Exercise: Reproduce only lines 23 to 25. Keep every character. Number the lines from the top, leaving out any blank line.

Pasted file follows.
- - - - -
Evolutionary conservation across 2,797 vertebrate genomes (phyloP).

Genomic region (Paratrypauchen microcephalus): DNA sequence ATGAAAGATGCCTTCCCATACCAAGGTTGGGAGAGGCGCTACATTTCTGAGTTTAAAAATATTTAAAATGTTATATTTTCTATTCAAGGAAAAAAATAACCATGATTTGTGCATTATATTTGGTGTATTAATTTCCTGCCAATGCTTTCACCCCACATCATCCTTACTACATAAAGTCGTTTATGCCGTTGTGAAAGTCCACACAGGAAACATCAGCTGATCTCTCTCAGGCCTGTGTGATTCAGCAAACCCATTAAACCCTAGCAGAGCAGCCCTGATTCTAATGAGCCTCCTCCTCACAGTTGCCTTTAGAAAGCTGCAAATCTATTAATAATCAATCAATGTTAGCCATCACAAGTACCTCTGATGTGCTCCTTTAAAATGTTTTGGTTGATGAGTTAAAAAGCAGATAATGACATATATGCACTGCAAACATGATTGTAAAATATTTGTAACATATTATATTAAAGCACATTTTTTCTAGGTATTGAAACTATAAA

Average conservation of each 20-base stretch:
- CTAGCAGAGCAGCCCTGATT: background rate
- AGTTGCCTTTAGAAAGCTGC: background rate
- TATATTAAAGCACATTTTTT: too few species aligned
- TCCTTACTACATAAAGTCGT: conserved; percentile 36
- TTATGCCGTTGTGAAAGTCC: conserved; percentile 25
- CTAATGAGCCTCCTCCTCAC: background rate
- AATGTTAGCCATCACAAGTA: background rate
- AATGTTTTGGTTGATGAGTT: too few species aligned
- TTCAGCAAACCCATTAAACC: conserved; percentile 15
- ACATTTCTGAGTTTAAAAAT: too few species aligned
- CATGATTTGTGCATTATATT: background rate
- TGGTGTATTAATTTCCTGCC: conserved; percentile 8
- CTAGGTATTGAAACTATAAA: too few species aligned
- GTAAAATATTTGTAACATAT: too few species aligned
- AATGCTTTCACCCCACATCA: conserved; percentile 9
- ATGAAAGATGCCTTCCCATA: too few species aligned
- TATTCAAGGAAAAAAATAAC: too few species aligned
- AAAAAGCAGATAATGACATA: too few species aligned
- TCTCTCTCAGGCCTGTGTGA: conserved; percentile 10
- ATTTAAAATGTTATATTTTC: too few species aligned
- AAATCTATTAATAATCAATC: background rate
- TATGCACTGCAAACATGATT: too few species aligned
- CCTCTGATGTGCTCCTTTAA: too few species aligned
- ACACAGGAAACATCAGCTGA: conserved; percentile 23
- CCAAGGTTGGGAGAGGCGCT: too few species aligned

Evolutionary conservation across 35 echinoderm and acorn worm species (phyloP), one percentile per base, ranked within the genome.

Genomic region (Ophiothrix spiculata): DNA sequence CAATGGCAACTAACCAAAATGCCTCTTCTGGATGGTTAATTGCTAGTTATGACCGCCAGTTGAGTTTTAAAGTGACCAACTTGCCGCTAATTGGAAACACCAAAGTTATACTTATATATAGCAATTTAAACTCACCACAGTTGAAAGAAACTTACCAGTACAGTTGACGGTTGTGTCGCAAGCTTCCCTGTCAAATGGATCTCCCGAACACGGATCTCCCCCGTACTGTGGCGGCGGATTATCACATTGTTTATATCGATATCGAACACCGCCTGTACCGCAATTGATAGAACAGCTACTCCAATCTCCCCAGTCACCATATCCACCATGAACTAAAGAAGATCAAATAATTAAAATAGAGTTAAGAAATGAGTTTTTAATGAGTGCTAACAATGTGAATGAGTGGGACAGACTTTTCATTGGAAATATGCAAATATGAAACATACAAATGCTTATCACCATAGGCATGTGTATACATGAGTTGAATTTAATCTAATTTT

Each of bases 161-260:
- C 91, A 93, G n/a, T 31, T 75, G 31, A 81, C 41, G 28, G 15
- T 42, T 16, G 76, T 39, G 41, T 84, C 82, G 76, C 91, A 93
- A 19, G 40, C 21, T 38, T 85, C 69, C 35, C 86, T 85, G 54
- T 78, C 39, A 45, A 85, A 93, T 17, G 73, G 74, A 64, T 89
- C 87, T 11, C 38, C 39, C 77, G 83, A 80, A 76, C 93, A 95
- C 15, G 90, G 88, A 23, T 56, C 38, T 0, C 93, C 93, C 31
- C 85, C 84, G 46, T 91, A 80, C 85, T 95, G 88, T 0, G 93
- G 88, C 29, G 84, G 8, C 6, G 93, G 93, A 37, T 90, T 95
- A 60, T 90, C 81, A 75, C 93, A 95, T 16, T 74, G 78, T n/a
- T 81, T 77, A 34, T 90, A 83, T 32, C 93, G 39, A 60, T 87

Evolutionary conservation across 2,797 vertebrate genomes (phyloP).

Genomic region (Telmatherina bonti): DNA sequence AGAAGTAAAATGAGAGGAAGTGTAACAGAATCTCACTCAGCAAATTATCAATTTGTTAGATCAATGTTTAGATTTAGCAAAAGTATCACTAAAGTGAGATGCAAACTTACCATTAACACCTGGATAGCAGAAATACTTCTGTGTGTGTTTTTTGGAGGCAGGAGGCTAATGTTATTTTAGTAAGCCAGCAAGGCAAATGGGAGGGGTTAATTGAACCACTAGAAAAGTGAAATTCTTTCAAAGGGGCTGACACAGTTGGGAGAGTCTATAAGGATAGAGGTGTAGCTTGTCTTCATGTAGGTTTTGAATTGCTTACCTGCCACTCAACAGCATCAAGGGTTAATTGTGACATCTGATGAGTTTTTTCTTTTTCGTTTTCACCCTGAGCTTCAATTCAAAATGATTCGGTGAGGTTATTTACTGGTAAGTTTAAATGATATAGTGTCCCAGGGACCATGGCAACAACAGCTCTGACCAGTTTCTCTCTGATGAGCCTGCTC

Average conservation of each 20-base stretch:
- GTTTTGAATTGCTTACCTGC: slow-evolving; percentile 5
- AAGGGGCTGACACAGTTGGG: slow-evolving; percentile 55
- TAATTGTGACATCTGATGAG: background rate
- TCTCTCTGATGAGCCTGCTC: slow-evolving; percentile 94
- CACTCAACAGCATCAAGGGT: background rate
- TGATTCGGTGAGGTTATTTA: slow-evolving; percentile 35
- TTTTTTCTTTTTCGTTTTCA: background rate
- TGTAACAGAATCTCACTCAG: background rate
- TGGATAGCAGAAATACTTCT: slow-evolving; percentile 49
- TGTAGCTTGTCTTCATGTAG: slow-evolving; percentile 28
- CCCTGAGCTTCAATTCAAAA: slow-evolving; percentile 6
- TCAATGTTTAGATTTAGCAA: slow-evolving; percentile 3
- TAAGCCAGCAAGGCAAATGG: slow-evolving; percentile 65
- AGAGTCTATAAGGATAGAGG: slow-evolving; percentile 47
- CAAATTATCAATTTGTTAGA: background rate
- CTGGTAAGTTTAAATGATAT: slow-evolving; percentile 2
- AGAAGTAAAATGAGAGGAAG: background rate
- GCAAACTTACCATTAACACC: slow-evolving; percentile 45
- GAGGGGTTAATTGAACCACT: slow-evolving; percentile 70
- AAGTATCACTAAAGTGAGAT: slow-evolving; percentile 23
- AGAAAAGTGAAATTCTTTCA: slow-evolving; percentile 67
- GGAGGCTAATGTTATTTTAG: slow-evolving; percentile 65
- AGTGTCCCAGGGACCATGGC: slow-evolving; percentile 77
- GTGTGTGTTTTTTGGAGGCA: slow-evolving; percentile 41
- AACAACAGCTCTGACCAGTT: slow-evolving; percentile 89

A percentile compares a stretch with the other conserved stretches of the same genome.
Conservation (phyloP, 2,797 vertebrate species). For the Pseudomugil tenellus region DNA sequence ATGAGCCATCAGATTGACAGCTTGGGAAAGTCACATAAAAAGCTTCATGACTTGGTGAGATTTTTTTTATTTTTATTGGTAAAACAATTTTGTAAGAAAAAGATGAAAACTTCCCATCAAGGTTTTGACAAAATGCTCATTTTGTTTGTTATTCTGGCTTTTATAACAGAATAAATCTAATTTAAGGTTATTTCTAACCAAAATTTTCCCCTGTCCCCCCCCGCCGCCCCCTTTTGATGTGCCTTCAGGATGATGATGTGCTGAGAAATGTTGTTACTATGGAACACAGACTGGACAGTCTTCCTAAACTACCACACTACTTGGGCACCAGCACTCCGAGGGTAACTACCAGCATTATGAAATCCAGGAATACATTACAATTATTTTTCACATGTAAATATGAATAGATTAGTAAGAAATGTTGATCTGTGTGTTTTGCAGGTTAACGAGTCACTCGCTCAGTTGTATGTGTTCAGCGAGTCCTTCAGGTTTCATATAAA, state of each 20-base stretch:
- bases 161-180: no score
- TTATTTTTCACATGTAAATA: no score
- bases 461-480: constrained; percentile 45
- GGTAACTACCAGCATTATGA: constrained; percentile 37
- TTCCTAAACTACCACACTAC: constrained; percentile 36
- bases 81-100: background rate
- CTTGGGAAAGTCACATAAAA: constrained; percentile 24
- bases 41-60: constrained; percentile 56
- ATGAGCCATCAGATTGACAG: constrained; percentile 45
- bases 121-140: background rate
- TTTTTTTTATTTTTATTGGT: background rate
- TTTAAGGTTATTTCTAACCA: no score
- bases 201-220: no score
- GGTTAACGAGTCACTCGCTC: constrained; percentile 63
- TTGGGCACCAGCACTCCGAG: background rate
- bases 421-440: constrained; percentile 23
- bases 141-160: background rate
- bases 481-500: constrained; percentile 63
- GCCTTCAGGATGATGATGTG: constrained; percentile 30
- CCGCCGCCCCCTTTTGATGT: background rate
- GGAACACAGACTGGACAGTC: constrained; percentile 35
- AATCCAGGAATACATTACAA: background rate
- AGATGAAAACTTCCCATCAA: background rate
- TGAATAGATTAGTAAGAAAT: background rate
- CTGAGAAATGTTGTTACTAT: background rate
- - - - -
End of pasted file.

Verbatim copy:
- ATTTAAAATGTTATATTTTC: too few species aligned
- AAATCTATTAATAATCAATC: background rate
- TATGCACTGCAAACATGATT: too few species aligned